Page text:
The saying that there is neither good publicity nor bad publicity, but only publicity, applies in large measure to companies such as Amazon Inc., Google Inc., and Netflix Inc. and a number of others that thrive on continual media exposure.
A MarketWatch article looked at the claims of some smaller cap companies that don't enjoy the same degree of publicity.
The high flying stocks that are currently getting all the attention of analysts and investors alike prompted a Wall Street Journal article headlined “The Only Six Stocks That Matter”. This article referred to Google (GOOGL, +1.10%), Amazon (AMZN, -0.21%), Facebook, (FB, +0.14%), Gilead Sciences (GILD, +1.48%), Netflix (NFLX, -1.53%) and Apple (AAPL, -2.36%) as the stocks that account for most of the gains recorded in major indices this year.
While this small number of stocks showing real growth allows investors to be very selective, there are a number of stocks that fly below the radar and don't receive the analyst and investor attention they deserve. These are all “small” cap companies with a market capitalization of less than $10 billion.
The first of these is Fitbit which only went public in June at $20 per share, getting a lot of publicity at the time when its stock opened at $30 per share, a premium of 50% above the IPO. Fitbit is currently trading in the $45 to $48 range which means that the stock has leapt in value by 248% since late June for a market cap of $9.3 billion.
Fitbit facts reveal that the company is the market leader in the rapidly expanding fitness wearables market with a solid record of making profits.
Filings indicate that the first quarter revenue of $337 million was three times the revenue of $109 million for Q1 a year earlier. At the same time, the earnings per share surged almost six times to 33 cents from 6 cents. The reason for the big growth in EPS was an increase in gross margin to an impressive 50% over the 41% recorded a year earlier.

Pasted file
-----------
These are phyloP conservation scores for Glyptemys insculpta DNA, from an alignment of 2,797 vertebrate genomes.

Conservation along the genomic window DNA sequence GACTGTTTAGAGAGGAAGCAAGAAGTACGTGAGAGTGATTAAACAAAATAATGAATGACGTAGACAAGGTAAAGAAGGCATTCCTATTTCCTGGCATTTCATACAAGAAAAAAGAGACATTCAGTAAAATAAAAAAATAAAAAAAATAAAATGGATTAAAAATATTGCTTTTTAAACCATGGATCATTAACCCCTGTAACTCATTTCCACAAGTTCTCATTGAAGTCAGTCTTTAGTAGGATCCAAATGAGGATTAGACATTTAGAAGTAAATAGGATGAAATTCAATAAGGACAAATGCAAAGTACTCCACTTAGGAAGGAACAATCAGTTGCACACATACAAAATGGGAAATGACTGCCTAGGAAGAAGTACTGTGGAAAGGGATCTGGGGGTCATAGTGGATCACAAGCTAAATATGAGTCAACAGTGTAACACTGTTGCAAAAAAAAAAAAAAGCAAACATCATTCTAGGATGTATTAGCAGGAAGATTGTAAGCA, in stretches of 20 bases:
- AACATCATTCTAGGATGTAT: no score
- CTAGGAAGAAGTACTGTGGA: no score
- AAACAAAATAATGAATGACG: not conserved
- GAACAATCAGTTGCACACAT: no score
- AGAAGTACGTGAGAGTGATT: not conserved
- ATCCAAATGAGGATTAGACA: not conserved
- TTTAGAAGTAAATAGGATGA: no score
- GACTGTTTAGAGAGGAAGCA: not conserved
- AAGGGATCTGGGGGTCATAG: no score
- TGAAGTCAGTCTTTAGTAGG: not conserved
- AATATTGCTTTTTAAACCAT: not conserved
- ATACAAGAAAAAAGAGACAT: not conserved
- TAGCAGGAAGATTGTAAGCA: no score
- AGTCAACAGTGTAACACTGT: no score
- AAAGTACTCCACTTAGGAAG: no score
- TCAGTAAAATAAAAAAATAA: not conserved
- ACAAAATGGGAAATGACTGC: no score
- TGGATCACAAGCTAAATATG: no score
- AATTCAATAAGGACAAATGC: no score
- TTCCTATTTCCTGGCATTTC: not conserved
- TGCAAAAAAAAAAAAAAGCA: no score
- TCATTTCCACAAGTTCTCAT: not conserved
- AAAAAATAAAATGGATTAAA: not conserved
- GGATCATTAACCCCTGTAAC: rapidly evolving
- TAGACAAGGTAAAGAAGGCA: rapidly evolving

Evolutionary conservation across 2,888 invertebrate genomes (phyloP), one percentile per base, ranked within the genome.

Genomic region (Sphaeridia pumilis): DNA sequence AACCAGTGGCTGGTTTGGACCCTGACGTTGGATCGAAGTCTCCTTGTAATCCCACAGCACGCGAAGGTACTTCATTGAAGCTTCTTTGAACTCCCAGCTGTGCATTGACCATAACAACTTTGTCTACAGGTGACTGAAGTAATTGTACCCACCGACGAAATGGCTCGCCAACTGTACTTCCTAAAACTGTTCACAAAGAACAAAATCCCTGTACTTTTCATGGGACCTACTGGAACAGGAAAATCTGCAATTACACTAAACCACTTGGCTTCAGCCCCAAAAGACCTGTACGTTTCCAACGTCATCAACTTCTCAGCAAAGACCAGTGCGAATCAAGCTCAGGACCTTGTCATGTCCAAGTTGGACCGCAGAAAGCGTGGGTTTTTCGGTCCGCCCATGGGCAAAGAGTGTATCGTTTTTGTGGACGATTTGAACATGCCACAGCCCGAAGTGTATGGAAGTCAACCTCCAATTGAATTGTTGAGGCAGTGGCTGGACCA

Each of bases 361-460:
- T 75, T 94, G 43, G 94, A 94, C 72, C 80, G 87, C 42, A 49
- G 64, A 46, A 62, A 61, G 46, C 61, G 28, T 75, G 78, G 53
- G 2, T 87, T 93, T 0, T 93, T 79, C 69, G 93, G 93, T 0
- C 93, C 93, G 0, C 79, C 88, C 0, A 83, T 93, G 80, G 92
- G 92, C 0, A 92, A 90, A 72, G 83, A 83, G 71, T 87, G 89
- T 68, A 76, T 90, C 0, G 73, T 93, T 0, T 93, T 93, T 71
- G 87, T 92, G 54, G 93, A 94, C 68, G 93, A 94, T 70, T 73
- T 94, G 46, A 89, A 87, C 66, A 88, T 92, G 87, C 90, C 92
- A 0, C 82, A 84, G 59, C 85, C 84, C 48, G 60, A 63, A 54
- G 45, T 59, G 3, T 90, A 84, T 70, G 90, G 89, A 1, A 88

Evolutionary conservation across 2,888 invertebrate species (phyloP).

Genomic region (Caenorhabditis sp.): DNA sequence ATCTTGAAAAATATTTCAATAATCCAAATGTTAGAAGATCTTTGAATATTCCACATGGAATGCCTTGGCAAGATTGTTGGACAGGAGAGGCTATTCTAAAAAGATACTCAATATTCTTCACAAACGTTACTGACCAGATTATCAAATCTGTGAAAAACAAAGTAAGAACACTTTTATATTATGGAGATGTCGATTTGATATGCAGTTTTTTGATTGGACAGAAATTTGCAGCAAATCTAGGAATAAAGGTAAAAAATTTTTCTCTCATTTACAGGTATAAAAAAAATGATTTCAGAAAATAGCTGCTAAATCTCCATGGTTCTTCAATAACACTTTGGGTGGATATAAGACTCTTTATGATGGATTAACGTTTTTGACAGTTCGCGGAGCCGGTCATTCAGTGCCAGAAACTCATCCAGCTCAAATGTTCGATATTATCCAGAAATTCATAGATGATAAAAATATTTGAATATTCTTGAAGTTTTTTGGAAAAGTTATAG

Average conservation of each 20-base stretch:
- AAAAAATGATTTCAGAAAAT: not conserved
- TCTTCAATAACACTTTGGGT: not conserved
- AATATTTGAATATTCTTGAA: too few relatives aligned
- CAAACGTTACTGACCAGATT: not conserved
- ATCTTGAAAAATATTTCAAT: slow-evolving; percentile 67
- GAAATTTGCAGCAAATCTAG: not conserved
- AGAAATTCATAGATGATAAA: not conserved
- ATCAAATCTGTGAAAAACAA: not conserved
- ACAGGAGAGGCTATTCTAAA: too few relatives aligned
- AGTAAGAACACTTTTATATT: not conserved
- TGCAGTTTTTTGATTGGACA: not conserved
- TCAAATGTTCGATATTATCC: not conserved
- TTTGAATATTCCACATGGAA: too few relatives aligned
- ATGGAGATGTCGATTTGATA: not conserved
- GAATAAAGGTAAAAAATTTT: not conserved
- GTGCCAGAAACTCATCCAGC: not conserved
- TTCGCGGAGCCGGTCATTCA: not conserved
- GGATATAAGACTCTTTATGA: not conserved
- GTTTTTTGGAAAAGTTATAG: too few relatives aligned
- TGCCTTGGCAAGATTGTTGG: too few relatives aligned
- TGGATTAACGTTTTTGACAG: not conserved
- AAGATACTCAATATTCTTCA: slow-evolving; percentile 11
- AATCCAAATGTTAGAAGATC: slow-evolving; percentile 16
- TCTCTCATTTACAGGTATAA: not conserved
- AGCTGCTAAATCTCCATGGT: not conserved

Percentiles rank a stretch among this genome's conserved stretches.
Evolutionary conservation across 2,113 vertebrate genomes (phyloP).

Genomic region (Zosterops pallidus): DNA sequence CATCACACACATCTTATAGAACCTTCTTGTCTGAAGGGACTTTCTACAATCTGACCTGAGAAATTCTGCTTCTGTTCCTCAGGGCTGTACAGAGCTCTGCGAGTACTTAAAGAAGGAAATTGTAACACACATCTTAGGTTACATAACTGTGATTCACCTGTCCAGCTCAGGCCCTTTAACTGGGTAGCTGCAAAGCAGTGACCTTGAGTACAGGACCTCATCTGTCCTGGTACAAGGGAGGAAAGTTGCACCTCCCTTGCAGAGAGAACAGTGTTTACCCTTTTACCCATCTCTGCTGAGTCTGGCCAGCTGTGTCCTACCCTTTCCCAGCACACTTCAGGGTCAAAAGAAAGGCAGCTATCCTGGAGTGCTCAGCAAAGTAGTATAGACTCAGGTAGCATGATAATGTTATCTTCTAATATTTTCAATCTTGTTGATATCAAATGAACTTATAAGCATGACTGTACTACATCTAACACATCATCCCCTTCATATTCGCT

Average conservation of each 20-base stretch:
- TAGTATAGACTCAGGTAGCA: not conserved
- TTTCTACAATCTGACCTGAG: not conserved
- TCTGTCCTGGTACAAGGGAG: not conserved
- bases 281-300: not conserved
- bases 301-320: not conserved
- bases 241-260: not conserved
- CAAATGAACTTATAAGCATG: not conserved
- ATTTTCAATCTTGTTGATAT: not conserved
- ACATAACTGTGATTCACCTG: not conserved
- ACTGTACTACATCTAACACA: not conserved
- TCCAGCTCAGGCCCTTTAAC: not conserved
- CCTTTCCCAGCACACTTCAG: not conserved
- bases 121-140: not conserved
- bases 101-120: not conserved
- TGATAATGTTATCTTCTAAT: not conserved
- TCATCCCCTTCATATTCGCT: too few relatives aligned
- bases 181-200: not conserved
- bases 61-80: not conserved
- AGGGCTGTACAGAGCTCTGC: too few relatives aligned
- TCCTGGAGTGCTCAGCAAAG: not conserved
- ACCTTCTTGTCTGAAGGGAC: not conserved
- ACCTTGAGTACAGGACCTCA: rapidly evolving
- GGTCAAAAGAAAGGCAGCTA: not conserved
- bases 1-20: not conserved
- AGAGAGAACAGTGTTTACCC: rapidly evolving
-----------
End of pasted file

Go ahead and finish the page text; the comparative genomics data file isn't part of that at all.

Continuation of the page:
As MarketWatch puts it, “if you want to jump into the next consumer tech trend, Fitbit is the way to go.”
The second recommendation is for leisure shoe maker Skechers USA (SKX, -1.20%) which has gone up close to 170% this year and almost 350% since the beginning of last year to be trading at the $150 level. Despite the price surge, this stock is still a bargain based on an analysis of its valuation metrics.
The company delivered its Q2 report last week revealing that it had doubled its profits year-on-year despite strong dollar headwinds on exports. Revenue growth for the quarter was an enviable 36%.
International sales have increased by 60% with foreign revenue now accounting for almost one third of the total.
Skechers has a forward price-to-earnings ratio of only 27 which is a modest premium for a continuing impressive performance. In addition, the company trades at just 2.3 times next year’s projected sales. Growth is expected to continue during the balance of 2015 with the stock performance expected to keep pace with that growth.
The last company to come under the microscope is action camera manufacturer GoPro (GPRO, +0.26%) which has not enjoyed the same surge in stock value as Fitbit and Skechers, being 2% down in value over the year.
The stock has however increased by 60% above its low in March which provides a possible entry point for new investors.
Recent earnings have been a great cause for optimism as the net income increased to 24 cents in adjusted earnings per share from a loss of 24 cents in the same period last year.
The success secret for GoPro lies in its international expansion with foreign revenues matching those in the United States. In addition to expanding its geographical sales area, the company is also expanding its product range.
Most importantly, the R&D costs involved in the increase of the product range have not come at the expense of profits. The third quarter guidance from the company is an EPS of 29 to 32 cents, above the 22 cents forecast by Wall Street.
Buy GoPro stock with confidence while projections of a 15% to 30% surge in the price might be quite conservative with the sort of growth expected from GoPro, according to MarketWatch.